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4 members of gov't nuclear safety team got funding from utilities

By Yuri Kageyama

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And obviously the government knew this ahead of time and still placed them on the board. Just more proof that big business runs the government hacks here.

When are the Japanese people going to get sick and tired of all these shenanigans?

10 ( +10 / -0 )

When are the Japanese people going to get sick and tired of all these shenanigans?

never, perhaps they are immune to corruption effects.

5 ( +5 / -0 )

They did not "recieve funding". They were bribed

9 ( +10 / -1 )

Japan inc at it again. Why the hell do people trust the powers in power?

7 ( +7 / -0 )

Japan can be as corrupt as Indonesia. It is just much better at hiding it. Most of the time....

1 ( +2 / -1 )

Some probing into how those individuals used that money should be exposed to the public.

1 ( +1 / -0 )


Japan can be as corrupt as Indonesia. It is just much better at hiding it. Most of the time....

People in positions of power and authority in Japan can be as corrupt as those around the world. This is not new. The challenge is to create democratic processes that minimize the chances for this corruption to greatly affect policy. We choose our representatives to regulate on our behalf, but we need to keep a close eye on these people and should never trust them. We probably need an independent and well funded group of investigative citizen journalists to uncover more stories like this.

3 ( +3 / -0 )

no surprises

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The Nuclear Regulation Authority said that Nagoya University Professor Akio Yamamoto received 27.14 million yen over the past three years for research on reactors.

Over $300,000 in three years. Unbelievable. Japan Inc. knows no shame and the public just sits on its hands and mutters "shoganai" as the evil threesome -- Big Business, Bureaucrats and Politicians -- just keep selling them out. For a society that supposedly values honor and integrity so highly, they have allowed a system that has institutionalized corruption and corruption at its core to run the country for decades. Sad really.

2 ( +2 / -0 )

Could it get more obvious?

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Now don't let my money influence you, but remember how much I gave you. [Grin] See no conflict of interest at all.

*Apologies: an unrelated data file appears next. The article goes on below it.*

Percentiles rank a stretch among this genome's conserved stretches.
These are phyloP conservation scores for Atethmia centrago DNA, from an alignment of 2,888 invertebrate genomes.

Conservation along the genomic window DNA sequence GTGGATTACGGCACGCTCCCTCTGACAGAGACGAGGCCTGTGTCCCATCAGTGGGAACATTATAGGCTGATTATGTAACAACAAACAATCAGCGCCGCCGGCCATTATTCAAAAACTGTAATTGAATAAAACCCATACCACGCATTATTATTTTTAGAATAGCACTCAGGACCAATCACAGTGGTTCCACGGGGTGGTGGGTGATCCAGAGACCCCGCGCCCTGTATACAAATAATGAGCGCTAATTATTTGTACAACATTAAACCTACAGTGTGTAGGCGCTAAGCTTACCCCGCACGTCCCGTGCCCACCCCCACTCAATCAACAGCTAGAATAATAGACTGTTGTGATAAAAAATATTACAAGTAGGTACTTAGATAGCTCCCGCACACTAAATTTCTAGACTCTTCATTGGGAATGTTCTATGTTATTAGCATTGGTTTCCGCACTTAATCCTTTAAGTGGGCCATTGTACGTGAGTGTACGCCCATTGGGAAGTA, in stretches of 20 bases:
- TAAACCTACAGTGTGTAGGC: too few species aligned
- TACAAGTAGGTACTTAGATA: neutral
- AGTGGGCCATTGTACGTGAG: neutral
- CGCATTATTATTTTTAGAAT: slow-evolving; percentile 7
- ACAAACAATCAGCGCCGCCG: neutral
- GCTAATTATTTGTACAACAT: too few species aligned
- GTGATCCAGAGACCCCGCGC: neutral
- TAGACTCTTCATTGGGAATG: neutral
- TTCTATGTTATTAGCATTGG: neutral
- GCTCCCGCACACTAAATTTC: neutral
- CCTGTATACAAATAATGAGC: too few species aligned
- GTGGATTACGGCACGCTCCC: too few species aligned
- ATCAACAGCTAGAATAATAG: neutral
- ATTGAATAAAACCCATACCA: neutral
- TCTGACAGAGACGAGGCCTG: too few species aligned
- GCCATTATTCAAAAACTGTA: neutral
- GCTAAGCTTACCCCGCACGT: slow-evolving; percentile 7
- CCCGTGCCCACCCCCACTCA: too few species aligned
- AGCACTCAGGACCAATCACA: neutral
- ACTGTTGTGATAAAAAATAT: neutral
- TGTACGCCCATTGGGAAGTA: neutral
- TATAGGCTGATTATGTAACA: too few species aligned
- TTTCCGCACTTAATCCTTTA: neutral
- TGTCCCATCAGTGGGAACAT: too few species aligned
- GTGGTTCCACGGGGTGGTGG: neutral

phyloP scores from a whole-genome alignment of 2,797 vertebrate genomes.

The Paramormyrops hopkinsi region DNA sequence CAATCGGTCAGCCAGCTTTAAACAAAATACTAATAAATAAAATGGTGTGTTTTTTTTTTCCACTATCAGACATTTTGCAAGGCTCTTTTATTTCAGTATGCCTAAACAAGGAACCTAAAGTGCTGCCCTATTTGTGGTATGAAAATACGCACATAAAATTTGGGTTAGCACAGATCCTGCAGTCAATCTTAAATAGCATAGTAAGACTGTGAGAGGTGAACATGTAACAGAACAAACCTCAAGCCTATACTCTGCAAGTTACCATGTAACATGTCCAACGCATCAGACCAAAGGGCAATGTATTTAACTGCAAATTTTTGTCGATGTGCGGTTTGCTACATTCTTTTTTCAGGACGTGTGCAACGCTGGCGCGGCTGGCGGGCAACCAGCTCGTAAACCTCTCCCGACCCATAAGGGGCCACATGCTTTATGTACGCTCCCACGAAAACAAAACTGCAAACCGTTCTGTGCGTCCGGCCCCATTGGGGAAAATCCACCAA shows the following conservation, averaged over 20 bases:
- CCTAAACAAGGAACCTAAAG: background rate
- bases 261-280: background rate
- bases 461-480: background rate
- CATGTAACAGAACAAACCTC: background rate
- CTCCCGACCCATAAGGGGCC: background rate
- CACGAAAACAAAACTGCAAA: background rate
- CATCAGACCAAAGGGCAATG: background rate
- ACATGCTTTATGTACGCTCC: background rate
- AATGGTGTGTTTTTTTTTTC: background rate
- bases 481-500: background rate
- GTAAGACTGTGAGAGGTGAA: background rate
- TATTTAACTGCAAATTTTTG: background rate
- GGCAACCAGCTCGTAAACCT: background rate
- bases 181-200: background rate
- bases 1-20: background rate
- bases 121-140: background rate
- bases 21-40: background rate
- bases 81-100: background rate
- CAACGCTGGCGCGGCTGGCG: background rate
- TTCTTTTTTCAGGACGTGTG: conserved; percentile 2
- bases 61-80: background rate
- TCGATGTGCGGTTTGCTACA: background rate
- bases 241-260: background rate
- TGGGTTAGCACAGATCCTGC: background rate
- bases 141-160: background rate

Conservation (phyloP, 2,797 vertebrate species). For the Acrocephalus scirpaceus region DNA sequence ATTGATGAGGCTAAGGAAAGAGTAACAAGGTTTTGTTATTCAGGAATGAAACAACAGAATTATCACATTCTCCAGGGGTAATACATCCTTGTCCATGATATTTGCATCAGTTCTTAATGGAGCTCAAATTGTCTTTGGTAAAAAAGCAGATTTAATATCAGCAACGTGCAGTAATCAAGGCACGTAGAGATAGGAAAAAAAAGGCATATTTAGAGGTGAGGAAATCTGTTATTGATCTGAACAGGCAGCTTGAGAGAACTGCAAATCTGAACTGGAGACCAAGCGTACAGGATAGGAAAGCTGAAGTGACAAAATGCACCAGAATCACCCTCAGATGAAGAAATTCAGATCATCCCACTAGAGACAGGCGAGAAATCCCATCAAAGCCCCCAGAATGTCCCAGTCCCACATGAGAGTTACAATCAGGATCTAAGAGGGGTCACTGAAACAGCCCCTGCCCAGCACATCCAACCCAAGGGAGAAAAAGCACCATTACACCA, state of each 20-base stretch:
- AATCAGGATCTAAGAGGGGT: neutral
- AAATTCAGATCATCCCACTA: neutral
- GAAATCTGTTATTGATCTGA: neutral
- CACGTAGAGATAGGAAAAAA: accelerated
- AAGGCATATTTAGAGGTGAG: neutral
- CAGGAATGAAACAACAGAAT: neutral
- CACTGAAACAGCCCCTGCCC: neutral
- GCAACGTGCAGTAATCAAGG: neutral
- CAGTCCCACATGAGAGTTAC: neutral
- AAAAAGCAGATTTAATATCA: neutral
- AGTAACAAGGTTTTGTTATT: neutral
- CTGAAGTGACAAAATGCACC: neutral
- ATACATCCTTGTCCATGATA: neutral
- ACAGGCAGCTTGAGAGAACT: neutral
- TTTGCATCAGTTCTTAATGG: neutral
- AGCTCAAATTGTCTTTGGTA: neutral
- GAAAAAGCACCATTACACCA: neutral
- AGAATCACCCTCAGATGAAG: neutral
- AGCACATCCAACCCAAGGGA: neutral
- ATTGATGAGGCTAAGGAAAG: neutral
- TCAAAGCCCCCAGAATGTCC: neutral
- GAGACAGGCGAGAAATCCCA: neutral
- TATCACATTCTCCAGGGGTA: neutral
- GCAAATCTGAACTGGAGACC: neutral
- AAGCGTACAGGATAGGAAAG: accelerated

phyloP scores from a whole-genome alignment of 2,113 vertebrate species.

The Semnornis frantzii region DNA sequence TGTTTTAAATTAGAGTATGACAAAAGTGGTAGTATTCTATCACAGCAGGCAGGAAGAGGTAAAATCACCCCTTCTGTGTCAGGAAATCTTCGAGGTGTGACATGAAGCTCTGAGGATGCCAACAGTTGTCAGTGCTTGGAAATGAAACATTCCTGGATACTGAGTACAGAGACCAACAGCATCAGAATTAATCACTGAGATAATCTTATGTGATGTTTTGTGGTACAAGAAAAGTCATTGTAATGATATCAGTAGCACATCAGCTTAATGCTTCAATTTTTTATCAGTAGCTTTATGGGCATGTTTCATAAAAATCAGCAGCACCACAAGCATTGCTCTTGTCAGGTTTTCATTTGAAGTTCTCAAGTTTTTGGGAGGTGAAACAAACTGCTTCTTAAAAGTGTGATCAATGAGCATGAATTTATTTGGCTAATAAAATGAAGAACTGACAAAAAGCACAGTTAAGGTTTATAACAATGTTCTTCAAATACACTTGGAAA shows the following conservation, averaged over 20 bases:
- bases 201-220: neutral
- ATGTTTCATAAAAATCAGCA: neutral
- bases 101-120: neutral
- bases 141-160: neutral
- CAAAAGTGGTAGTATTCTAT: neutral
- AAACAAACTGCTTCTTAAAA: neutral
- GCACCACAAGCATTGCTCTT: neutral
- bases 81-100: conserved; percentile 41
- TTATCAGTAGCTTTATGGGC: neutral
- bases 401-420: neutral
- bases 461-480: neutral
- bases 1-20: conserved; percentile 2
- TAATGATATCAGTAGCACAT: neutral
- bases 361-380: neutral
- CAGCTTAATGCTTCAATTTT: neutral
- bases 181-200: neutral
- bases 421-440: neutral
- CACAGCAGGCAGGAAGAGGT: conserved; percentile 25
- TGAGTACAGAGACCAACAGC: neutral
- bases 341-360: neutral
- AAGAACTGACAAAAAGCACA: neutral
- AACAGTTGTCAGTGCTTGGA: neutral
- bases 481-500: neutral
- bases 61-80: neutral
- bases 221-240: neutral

2 ( +3 / -1 )

"...raising questions about their neutrality in the wake of last year’s tsunami-triggered disaster."

ONLY in Japan would this 'raise questions' instead of having the people who received funs immediately removed from the agency and possibly jailed for receiving bribes (and no one besides the government is kidding themselves here -- they were bribes!). Well, at least the government is stepping in and investigating and not allowing the people who received bribes to disclose the information of their own volition -- oh wait, that's exactly what the government requested they do!

I can just hear the collective "shou ga nai, ne!" of the people here.

0 ( +1 / -1 )

Spudman asks:

Why the hell do people trust the powers in power?

A reasonable question, Spudman, one that any thinking person would ask. But you know, I don't think they do trust the powers in power.

I can't speak for the whole of Japan. but there has been so much of this in Okinawa that Okinawans couldn't care less.

After all, what can we do?

A minor case is allowed into the media. A wrist or two gets slapped. There are threats of going to bed with no supper.

And that's all you hear about it.

I'm not surprised there is so much apathy about this kind of thing.

0 ( +1 / -1 )

Yep . There is conflict of interest here.

0 ( +0 / -0 )

No news here really,and no one should be shocked nor surprised...Mad as hell yes,but not surprised. This is business as usual in all government agencies, all over the world..I don't think this type of activity well ever cease as big business, with deep pockets, will always be able to buy favor sand influence within governments because those in government leadership positions, or positions of influence, are always going to have their hands out waiting to grab some E Z money.

0 ( +0 / -0 )

Absolute power corrupts absolutely.

0 ( +0 / -0 )

As you can see from the responses of "no surprise", it's exactly how the Japanese public thinks.

It is, and probably has been for some time, at the point where it is considered standard practise, and that is why nothing whatsoever is done about it.

Well, that and the shoganai attitude.

Japan: a country with a problem on a grand scale.

0 ( +0 / -0 )

Wow! Now I know why they need to raise our electricity bill. It's not for Fukushima residents.

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One option might be to add two members to the team chosen by the anti-nuclear groups to provide some balance. However, it seems only fair their expenses should be paid by a fee charged to the industry. Like Zichi said, there may be few people with expertise who haven't worked for the industry. Yet, we also know that the pay for environmentalists who oppose this industry is non-existent. Fair is fair, and it would be an interesting group if affiliations were identified and weighed - opinions vs objective assessment. This industry is not used to sophisticated debate on their technologies, so putting forth an idealistic and open method of assessment might not be welcomed.

0 ( +0 / -0 )

And here's a brain teaser: What if the same set of oyajis that selected the safety panel are the same oyajis that signed their checks for the past several years?

0 ( +0 / -0 )

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